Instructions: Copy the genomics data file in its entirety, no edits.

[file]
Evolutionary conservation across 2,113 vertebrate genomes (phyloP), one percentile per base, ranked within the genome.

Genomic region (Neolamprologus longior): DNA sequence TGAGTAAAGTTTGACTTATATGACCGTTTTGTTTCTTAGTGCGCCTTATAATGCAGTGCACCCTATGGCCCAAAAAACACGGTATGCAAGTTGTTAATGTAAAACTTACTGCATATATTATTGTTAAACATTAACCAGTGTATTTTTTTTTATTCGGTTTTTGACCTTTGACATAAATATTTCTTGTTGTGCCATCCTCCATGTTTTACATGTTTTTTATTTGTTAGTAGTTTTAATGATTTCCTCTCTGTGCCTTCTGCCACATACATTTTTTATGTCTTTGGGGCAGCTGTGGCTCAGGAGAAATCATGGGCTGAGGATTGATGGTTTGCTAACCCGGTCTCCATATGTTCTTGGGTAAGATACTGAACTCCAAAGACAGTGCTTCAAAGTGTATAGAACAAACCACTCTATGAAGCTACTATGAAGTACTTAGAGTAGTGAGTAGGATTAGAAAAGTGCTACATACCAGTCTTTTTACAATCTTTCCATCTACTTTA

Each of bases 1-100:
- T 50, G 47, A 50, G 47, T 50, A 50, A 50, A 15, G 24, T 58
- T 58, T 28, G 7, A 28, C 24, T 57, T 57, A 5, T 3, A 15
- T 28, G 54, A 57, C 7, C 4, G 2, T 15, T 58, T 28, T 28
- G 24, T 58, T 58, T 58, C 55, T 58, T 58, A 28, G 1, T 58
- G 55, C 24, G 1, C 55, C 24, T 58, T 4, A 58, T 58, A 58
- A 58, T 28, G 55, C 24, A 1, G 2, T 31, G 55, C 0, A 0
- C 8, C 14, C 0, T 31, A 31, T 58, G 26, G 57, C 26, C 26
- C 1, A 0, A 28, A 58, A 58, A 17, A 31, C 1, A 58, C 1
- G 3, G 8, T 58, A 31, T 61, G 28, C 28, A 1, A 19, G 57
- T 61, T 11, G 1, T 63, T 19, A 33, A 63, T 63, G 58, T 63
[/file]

Evolutionary conservation across 2,113 vertebrate genomes (phyloP), one percentile per base, ranked within the genome.

Genomic region (Neolamprologus longior): DNA sequence TGAGTAAAGTTTGACTTATATGACCGTTTTGTTTCTTAGTGCGCCTTATAATGCAGTGCACCCTATGGCCCAAAAAACACGGTATGCAAGTTGTTAATGTAAAACTTACTGCATATATTATTGTTAAACATTAACCAGTGTATTTTTTTTTATTCGGTTTTTGACCTTTGACATAAATATTTCTTGTTGTGCCATCCTCCATGTTTTACATGTTTTTTATTTGTTAGTAGTTTTAATGATTTCCTCTCTGTGCCTTCTGCCACATACATTTTTTATGTCTTTGGGGCAGCTGTGGCTCAGGAGAAATCATGGGCTGAGGATTGATGGTTTGCTAACCCGGTCTCCATATGTTCTTGGGTAAGATACTGAACTCCAAAGACAGTGCTTCAAAGTGTATAGAACAAACCACTCTATGAAGCTACTATGAAGTACTTAGAGTAGTGAGTAGGATTAGAAAAGTGCTACATACCAGTCTTTTTACAATCTTTCCATCTACTTTA

Each of bases 1-100:
- T 50, G 47, A 50, G 47, T 50, A 50, A 50, A 15, G 24, T 58
- T 58, T 28, G 7, A 28, C 24, T 57, T 57, A 5, T 3, A 15
- T 28, G 54, A 57, C 7, C 4, G 2, T 15, T 58, T 28, T 28
- G 24, T 58, T 58, T 58, C 55, T 58, T 58, A 28, G 1, T 58
- G 55, C 24, G 1, C 55, C 24, T 58, T 4, A 58, T 58, A 58
- A 58, T 28, G 55, C 24, A 1, G 2, T 31, G 55, C 0, A 0
- C 8, C 14, C 0, T 31, A 31, T 58, G 26, G 57, C 26, C 26
- C 1, A 0, A 28, A 58, A 58, A 17, A 31, C 1, A 58, C 1
- G 3, G 8, T 58, A 31, T 61, G 28, C 28, A 1, A 19, G 57
- T 61, T 11, G 1, T 63, T 19, A 33, A 63, T 63, G 58, T 63